Recent zbMATH articles in MSC 00https://zbmath.org/atom/cc/002023-11-13T18:48:18.785376ZUnknown authorWerkzeugIntroduction to mathematics. Number, space, and structurehttps://zbmath.org/1521.000012023-11-13T18:48:18.785376Z"Taylor, Scott A."https://zbmath.org/authors/?q=ai:taylor.scott-aPublisher's description: This textbook is designed for an Introduction to Proofs course organized around the themes of number and space. Concepts are illustrated using both geometric and number examples, while frequent analogies and applications help build intuition and context in the humanities, arts, and sciences. Sophisticated mathematical ideas are introduced early and then revisited several times in a spiral structure, allowing students to progressively develop rigorous thinking. Throughout, the presentation is enlivened with whimsical illustrations, apt quotations, and glimpses of mathematical history and culture.
Early chapters integrate an introduction to sets, logic, and beginning proof techniques with a first exposure to more advanced mathematical structures. The middle chapters focus on equivalence relations, functions, and induction. Carefully chosen examples elucidate familiar topics, such as natural and rational numbers and angle measurements, as well as new mathematics, such as modular arithmetic and beginning graph theory. The book concludes with a thorough exploration of the cardinalities of finite and infinite sets and, in two optional chapters, brings all the topics together by constructing the real numbers and other complete metric spaces.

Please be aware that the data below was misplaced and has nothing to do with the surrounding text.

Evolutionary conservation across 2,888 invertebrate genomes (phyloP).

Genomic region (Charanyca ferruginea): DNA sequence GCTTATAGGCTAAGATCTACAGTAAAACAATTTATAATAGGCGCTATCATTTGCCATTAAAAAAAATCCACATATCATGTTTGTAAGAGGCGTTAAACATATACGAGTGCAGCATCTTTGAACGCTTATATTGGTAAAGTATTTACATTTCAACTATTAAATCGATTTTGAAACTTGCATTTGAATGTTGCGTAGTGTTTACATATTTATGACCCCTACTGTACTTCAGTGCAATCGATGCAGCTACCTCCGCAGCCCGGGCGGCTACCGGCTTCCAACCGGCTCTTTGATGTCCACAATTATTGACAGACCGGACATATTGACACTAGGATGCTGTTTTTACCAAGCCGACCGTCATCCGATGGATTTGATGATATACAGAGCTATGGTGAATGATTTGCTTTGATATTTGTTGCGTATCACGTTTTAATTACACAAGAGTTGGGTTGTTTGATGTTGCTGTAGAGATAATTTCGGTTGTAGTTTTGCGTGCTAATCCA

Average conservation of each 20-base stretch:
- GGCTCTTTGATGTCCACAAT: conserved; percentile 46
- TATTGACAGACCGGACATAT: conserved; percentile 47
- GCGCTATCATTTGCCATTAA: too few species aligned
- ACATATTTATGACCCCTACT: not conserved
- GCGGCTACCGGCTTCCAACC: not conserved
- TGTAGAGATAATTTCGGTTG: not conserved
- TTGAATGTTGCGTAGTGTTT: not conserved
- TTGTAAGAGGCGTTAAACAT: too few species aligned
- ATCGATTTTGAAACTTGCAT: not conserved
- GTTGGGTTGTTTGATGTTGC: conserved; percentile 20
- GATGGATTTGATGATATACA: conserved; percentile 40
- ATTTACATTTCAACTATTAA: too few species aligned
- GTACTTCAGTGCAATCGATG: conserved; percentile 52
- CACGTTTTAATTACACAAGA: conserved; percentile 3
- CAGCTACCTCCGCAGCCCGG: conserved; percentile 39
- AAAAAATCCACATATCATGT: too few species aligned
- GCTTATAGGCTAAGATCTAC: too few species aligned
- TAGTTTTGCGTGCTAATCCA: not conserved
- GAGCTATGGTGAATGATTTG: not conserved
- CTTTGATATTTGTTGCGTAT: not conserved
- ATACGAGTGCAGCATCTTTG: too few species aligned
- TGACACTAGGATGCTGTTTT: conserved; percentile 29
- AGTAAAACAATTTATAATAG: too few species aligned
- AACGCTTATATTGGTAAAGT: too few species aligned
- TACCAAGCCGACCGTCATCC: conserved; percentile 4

Designed to foster the mental flexibility and rigorous thinking needed for advanced mathematics, Introduction to Mathematics suits either a lecture-based or flipped classroom. A year of mathematics, statistics, or computer science at the university level is assumed, but the main prerequisite is the willingness to engage in a new challenge.Mathematical methods of physics. Applications and theory of functions, distributions and tensorshttps://zbmath.org/1521.000022023-11-13T18:48:18.785376Z"Karbach, Michael"https://zbmath.org/authors/?q=ai:karbach.michaelPublisher's description: Sowohl im Studium als auch in der täglichen Arbeit benötigt der Physiker eine Vielzahl mathematischer Methoden, die über die Methoden aus den Grundvorlesungen der Analysis und linearen Algebra hinausgehen. Das vorliegende Buch baut auf diesen Vorlesungen auf und stellt die grundlegenden und jeweils einführenden Themen aus der Funktionentheorie, der Funktionalanalysis, der Theorie orthogonaler Funktionen, der Fouriertheorie, der Tensorrechnung und der Distributionen dar.
Bei der sehr kompakten Darstellung des Stoffes wurde darauf geachtet, eine einheitliche und gebräuchliche Notation über die verschiedenen Gebiete der Mathematik und Physik hinweg zu verwenden. Besonders wurde auf eine anschauliche Präsentation des Stoffes Wert gelegt, was zum einen durch zahlreiche erklärende farbige Grafiken und zum anderen durch viele praxisrelevante Beispiele und Aufgaben mit Lösungen erreicht wurde.
\begin{itemize}
\item Geschlossene und kompakte Darstellung von elementaren mathematischen Methoden der Physik.
\item Viele anschauliche Beispiele und Aufgaben mit Lösungen im Text integriert, sowie zusätzliche Aufgaben.
\item Zahlreiche komplexe und farbige Plots als Source-Code (MatLab) online frei verfügbar
\end{itemize}